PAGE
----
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7.113.                  Household- and establishment‑based data are complementary, each providing significant types of information which cannot be suitably supplied by the other. Current population characteristics, for example, are obtained from the household‑based surveys, whereas detailed industrial classifications are much more reliably derived from establishment reports. 

7.114.                  Data from these two sources differ from each other because of variations in definitions and coverage, source of information, methods of collection, and estimating procedures. Sampling variability and response errors are additional bases for discrepancies.

7.115.                  The major factors that have a differential effect on the levels and trends of employment statistics, as collected from the two sources are once again (the differences described are not exhaustive):  

7.116.                  Coverage. Generally, the household‑based survey definition of employment comprises paid workers (including domestics and other private household workers), self‑employed persons, and contributing unpaid family workers who worked at least one hour or more during the reference period. Employment in both agricultural and non‑agricultural industries is included. The establishment‑based survey covers employees on the payrolls of establishments. In some countries, farms are explicitly excluded from these surveys. This should be taken into account when interpreting the survey results. 

7.117.                  Multiple job‑holding. The household survey provides information on the work status of the population without duplication, since each person is classified as employed, unemployed, or not in the labour force. Employed persons holding more than one job are counted only once. In the figures based on establishment reports, persons who worked in more than one establishment during the reporting period are counted each time their names appear on payrolls. 

7.118.                  Earnings. The household survey measures the earnings of paid workers in all occupations and industries in both the private and public sectors. Data refer to the usual earnings received from the worker's sole or primary job. Data from the establishment survey generally refer to average earnings of employees on the payrolls of establishments. This has also the advantage that the average earning can be weighted by the number of employees. 

7.119.                  Working hours. The household survey measures hours worked for all workers, whereas the establishment survey measures hours for private production and non‑supervisory workers paid for by employers. In the household survey, all persons with a job but not at work are excluded from the hours distribution and the computations of average hours at work. In the establishment survey, production or non‑supervisory employees on paid vacation, paid holiday or paid sick leave are included and assigned the number of hours for which they were paid during the reporting period. 

7.120.                  The LFS covers hours worked by employees and self‑employed persons. However, the LFS estimates only the employment within the borders of a given country and does not usually capture, for example, cross‑border workers or foreign seasonal workers. These two categories of workers may be found among persons employed in establishments of tourism industries[1].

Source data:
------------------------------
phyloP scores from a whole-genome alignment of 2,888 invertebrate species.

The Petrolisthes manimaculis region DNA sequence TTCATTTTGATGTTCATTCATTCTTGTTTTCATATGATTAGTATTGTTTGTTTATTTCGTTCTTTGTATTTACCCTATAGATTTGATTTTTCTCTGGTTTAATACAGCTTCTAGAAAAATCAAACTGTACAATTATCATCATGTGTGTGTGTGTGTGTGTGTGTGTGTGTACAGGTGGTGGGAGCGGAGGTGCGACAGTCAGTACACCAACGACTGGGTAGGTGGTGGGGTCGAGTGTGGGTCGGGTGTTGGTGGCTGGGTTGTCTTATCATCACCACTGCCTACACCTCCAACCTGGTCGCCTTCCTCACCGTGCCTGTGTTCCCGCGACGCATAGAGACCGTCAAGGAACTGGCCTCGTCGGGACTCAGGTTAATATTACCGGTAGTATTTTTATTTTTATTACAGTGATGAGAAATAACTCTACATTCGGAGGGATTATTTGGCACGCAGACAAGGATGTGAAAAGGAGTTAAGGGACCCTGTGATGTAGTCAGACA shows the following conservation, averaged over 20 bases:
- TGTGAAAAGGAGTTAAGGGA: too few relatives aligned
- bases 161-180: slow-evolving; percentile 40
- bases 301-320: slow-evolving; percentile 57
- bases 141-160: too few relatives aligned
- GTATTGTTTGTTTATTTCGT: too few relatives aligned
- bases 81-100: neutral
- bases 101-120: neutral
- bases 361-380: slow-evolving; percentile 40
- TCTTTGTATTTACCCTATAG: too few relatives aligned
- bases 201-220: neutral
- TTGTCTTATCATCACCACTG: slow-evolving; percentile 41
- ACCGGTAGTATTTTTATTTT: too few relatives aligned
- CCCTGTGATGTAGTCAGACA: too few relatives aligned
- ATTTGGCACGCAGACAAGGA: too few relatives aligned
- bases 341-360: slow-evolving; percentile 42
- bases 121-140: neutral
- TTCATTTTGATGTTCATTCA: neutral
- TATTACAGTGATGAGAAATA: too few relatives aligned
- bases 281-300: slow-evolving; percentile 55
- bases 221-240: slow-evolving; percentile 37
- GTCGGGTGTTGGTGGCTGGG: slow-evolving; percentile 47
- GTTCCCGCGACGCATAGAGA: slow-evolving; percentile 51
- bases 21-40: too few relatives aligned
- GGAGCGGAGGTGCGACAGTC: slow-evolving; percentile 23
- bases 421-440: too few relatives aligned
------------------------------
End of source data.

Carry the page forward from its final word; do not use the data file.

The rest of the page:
[1] Notably, there may be countries where a LFS captures these categories of workers. Thus, in Canada, the LFS captures most of the temporary immigrants (foreign seasonal workers). For example, Mexicans, Jamaicans and others come to work on farms in Canada and stay there temporarily. Farmers included in the survey have to report these migrant workers as part of their household.

7.121.                  Population Census information on the economic characteristics of the population focuses on enumerating the economically active population so as to provide benchmark data for current studies of employment, unemployment and underemployment. 

7.122.                  Census data provide information on the economic characteristics of the population from the highest to lowest geographical levels of aggregation and classified by sex, age, industry, occupation and educational attainment. 

7.123.                  Furthermore, the data collected from the Population Census are used in conjunction with other statistical sources of data collection on the labour force and other economic characteristics. 

7.124.                  At the same time, the number of questions used in a Population Census to investigate the various items has to be limited. Often, a single question is used per item (activity status, occupation, industry, status in employment, working time, income, sector of employment and place of work). 

7.125.                  In contrast, the household‑based sample surveys, by virtue of their smaller size, can allot more than one question to each item, which thereby allows more precise measurement of a wider variety of data for different kinds of analyses. Furthermore, the concepts and definitions of the LFS are based on the international recommendations of ILO, which can be used as a yardstick for international comparisons on this topic. 

7.126.                  Other differences include: 

  • Scale of the operations involved (complete enumeration versus sampling) 
  • Methodology, practical conditions of implementation, timing and complexity of the data collected 
  • More flexible tailoring (by the LFS) to fit a variety of user needs and methods of data collection 
  • Surveys usually do not provide sufficient detail for small areas or subgroups of the population, owing to the limited size of the samples.